The destruction of cultural heritage in armed conflict is its own humanitarian crisis, impeding on post-conflict restoration.
Why is it happening ?
The destruction of cultural heritage as a consequence of war is not a new phenomenon. During periods of violence, buildings and cultural treasures are often damaged or destroyed alongside the people who inhabit them. Since the start of the “war on terror”, the Middle East has seen thousands of years of history obliterated or permanently defaced in bombings and terrorist attacks. No case perhaps has been so widely shown in relation to this than Palmyra, in northern Syria. The second and current ISIS occupation of the UNESCO site continues to threaten an important part of the region’s past, as well as its present, in the lives of those living in its vicinity. The victims of armed conflict are not only humans, but human histories and cultures.
However, intentional destruction by insurgent groups against high profile sites like Palmyra give only a portion of this type of violence. The Islamic State group uses their media presence to easily disseminate videos of their destruction of UNESCO World Heritage sites to a global audience, in acts which both mirror and expand upon their goal of annihilation. Yet other forces pose an even stronger threat to local history through destruction we do not see. Unrelenting airstrikes by Saudi and US forces have targeted cultural heritage in Yemen, in a bid to rid its historic cities of Houthi rebels. In Aleppo, Russian and Syrian forces, as well as the splintered groups they are fighting, have done the same. While the suffering of Yemeni and Syrian civilians should be of the greatest concern, overlooking the death of cultural heritage in these countries would be a huge mistake.
Why does it matter?
There has been an ongoing movement from the academic community and international institutions like the Smithsonian and UNESCO to condemn the destruction. In a historic ruling, last September, the International Criminal Court succeeded in convicting a member of al-Qaida in the Islamic Maghreb of destroying shrines and pre-Islamic mausoleums in historic Timbuktu, which solidified cultural heritage destruction as a war crime. A number of international conventions and customary laws call for its prevention, and for the safeguarding of cultural property. However, even as the action faces stronger condemnation, it has not slowed.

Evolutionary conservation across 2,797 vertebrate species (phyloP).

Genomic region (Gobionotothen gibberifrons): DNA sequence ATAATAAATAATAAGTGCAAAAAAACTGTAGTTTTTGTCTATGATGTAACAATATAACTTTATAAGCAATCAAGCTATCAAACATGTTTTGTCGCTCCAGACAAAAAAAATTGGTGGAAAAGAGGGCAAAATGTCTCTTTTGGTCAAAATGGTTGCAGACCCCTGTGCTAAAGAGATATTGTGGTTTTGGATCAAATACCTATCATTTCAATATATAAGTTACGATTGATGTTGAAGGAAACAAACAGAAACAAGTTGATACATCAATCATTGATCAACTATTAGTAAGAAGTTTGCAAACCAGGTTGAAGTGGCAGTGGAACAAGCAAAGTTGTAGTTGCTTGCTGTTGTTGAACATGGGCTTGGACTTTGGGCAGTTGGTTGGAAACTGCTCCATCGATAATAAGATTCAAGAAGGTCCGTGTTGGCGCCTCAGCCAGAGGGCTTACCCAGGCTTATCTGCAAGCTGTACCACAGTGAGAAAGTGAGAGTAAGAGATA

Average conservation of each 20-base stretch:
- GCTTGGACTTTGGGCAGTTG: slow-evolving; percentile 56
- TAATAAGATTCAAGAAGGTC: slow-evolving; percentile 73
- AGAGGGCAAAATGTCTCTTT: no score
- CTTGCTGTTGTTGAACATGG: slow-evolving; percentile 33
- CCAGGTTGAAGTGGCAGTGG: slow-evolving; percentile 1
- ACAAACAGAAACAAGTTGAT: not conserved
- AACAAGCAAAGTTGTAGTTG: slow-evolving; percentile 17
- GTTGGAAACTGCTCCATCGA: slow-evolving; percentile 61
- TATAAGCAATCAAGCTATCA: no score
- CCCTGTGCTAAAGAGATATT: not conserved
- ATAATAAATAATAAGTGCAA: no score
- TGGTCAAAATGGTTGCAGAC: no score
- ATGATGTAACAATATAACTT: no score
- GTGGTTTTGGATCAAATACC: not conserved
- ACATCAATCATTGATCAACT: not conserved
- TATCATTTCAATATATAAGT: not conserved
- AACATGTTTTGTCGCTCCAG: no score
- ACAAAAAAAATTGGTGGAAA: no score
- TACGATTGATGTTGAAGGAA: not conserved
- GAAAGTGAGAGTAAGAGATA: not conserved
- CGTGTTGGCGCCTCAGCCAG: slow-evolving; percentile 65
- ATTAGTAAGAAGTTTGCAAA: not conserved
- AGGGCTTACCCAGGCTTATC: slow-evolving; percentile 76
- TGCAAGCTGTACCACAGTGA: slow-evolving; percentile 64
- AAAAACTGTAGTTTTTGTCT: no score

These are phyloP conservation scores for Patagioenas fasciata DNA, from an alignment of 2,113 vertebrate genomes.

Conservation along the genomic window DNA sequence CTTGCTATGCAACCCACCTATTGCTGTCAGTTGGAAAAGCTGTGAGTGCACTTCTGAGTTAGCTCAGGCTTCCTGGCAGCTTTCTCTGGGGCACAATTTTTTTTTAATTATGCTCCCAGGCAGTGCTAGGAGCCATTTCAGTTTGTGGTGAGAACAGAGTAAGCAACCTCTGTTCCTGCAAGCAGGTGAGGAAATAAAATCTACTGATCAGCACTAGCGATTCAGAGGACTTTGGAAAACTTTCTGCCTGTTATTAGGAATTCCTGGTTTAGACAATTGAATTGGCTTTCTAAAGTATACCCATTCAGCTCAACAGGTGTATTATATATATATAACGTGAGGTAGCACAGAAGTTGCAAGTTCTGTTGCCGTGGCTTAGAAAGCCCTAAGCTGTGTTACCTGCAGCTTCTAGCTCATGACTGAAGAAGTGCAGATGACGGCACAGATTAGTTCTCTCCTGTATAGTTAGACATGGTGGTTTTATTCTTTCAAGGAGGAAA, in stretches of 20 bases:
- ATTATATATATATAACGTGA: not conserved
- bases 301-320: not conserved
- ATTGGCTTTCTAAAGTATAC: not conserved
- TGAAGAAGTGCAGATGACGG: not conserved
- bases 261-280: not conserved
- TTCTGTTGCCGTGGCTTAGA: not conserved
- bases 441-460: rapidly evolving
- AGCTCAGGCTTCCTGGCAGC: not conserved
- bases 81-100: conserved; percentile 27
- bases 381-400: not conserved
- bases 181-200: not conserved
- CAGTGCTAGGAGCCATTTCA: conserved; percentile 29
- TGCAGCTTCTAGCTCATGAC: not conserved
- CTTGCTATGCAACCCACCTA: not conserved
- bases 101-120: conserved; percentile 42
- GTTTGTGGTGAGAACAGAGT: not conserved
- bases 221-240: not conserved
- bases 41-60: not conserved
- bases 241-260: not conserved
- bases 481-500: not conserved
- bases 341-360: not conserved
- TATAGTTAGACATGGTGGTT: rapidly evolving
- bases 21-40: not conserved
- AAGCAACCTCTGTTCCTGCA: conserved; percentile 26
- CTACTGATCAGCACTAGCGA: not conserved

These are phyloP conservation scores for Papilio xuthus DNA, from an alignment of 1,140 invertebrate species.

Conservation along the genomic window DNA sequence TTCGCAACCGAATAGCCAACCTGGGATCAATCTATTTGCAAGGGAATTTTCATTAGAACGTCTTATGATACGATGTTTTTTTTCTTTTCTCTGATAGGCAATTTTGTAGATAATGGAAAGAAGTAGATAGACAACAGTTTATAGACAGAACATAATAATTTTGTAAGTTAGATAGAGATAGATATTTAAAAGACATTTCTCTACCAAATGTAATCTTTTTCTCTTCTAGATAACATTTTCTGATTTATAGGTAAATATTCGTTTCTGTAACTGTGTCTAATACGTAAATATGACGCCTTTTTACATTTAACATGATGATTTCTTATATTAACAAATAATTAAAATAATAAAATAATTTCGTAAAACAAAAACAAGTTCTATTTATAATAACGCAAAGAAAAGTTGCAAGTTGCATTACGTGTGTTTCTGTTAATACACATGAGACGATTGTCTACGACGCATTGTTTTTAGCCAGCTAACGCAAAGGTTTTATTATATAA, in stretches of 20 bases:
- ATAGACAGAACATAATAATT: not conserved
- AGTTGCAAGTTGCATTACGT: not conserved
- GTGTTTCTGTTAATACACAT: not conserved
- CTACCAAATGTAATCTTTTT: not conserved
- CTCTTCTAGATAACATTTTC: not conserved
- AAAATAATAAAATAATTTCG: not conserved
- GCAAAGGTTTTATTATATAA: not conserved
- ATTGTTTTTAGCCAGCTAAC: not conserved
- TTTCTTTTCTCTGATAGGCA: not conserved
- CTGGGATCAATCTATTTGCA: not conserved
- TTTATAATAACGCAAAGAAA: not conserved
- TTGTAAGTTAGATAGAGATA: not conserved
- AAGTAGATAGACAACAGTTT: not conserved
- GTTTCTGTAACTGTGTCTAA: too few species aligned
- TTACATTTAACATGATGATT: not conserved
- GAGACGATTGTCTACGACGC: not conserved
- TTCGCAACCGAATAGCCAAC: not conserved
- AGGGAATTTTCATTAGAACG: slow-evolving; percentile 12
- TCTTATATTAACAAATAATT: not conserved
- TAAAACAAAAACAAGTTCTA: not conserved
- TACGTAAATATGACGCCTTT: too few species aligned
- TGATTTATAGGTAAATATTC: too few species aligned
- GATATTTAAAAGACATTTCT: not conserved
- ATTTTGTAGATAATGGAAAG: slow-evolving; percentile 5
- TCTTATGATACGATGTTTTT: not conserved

Besides the visceral pain many feel seeing images of exploded temples and crumbled museums, the deeper impact will last for decades in the areas in which it occurs. The destruction of cultural heritage is a serious impediment to peace building and the resolution of violent conflict. The lingering effects of wars go beyond a loss of scenery and tourist revenue, and threatens the identity, history, and social fabric of its victims. This, in many cases is the aim of the destruction—to weaponize the culture against its owners and erase their connection and claim to the land they inhabit. Victims of war who have been displaced and forced to flee will face a challenge in returning to their former homes when the evidence of their identity and connection to their culture has been destroyed.
What can you do about it?
Millennials have seen technology and modernization replace many of our connections to history. Modern life seems constantly preoccupied with the innovation of the future. But without the solid foundation of our past and our collective cultural histories, new generations lose the chance to build on them in a meaningful way. At the same time, if humankind focuses only on the direct human casualties of war without acknowledging the cultural casualties, the tools that can create lasting peace are lost. Everyone is responsible for protecting their heritage and historical resources, whether through financial support or simply appreciation and study. By doing this, all can show solidarity not only with those threatened in war, but with their identity as members of unique living cultures.
Millennials have an obligation to prevent violence, against both individuals and communities, and to work towards the promotion of peace whenever possible. But lasting peace can only come through embracing unique identities and ensuring other cultures are equally protected. The physical sites which represent different histories are important markers of not only what sets groups apart, but also of what brings groups together—shared myths and stories, and living experiences. Through engaging with and supporting institutions which value the role cultural heritage plays in shaping our own societies, Millennials can help provide those in power with the resources to influence laws around destruction, as well as to preemptively protect vulnerable sites and historic resources. The world must seek to talk about and condemn the targeting of cultural sites just as it condemns the targeting of civilians in armed conflict. Any assault on history is an assault on all.
Image Credit: Getty Images
Morgan Cloud briefs regularly from Washington DC., United States. She holds a dual masters in Conflict Analysis and Resolution, and Mediterranean Security.